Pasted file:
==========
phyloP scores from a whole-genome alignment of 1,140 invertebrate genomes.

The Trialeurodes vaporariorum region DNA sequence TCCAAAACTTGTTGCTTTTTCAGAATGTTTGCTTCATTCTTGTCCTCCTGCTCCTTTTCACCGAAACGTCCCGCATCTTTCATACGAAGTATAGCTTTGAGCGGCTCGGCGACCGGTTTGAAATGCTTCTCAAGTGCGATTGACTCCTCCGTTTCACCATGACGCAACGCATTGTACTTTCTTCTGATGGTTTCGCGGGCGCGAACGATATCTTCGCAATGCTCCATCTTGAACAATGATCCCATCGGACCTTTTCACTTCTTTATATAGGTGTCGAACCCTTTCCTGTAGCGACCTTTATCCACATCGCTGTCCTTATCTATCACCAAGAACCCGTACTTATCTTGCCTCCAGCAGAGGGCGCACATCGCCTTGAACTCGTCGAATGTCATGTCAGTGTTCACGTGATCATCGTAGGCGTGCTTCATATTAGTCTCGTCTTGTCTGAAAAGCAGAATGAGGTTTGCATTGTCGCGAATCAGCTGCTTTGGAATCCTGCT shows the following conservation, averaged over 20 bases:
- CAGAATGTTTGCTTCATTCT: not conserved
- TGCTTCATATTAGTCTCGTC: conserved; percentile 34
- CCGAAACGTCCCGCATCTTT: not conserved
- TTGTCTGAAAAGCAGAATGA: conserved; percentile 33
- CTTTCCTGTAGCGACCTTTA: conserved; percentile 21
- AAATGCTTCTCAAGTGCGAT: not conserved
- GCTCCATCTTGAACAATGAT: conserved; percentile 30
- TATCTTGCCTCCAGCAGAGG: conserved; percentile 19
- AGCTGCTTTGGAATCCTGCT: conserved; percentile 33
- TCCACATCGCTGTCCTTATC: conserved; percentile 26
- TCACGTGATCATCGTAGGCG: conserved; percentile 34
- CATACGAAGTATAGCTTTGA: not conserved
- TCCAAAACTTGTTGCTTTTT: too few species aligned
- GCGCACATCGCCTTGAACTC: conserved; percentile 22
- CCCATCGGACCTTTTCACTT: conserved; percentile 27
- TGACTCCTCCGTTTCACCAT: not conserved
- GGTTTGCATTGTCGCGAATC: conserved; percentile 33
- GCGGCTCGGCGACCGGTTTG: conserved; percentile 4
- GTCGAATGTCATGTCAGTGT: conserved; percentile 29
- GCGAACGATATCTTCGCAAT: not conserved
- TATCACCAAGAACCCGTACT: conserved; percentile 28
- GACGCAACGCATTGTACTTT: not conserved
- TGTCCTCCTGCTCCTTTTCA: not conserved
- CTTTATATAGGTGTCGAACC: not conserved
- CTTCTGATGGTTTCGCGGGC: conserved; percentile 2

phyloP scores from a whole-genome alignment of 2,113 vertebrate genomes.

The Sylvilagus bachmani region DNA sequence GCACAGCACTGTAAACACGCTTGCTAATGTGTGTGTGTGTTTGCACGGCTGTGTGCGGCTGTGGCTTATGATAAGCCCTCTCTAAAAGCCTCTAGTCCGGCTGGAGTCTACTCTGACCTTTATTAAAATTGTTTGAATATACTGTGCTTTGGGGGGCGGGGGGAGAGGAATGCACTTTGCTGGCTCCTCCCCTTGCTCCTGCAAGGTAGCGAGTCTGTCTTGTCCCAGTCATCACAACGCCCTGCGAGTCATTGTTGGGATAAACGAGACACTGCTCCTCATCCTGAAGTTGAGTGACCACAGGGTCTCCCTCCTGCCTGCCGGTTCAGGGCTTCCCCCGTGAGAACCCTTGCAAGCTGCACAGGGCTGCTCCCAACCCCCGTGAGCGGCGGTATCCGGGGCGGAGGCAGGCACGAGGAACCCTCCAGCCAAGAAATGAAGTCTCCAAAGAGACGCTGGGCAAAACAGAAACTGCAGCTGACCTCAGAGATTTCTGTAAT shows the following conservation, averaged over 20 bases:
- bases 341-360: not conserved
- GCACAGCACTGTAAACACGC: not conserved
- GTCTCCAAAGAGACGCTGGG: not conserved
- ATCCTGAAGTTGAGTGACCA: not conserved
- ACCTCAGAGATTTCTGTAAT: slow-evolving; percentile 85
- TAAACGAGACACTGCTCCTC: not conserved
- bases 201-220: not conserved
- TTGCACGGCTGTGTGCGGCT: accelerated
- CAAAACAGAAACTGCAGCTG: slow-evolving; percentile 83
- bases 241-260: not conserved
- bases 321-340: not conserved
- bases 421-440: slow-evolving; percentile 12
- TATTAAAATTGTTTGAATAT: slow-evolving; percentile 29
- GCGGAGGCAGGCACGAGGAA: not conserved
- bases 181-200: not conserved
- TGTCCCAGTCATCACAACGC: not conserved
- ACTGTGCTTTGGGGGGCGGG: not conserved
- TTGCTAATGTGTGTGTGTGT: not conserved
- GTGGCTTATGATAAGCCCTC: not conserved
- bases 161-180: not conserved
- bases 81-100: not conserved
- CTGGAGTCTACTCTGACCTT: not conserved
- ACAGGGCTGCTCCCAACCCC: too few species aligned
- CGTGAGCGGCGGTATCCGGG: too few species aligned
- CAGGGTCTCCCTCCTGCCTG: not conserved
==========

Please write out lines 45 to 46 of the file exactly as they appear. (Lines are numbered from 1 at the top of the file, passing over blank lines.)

- TGTCCCAGTCATCACAACGC: not conserved
- ACTGTGCTTTGGGGGGCGGG: not conserved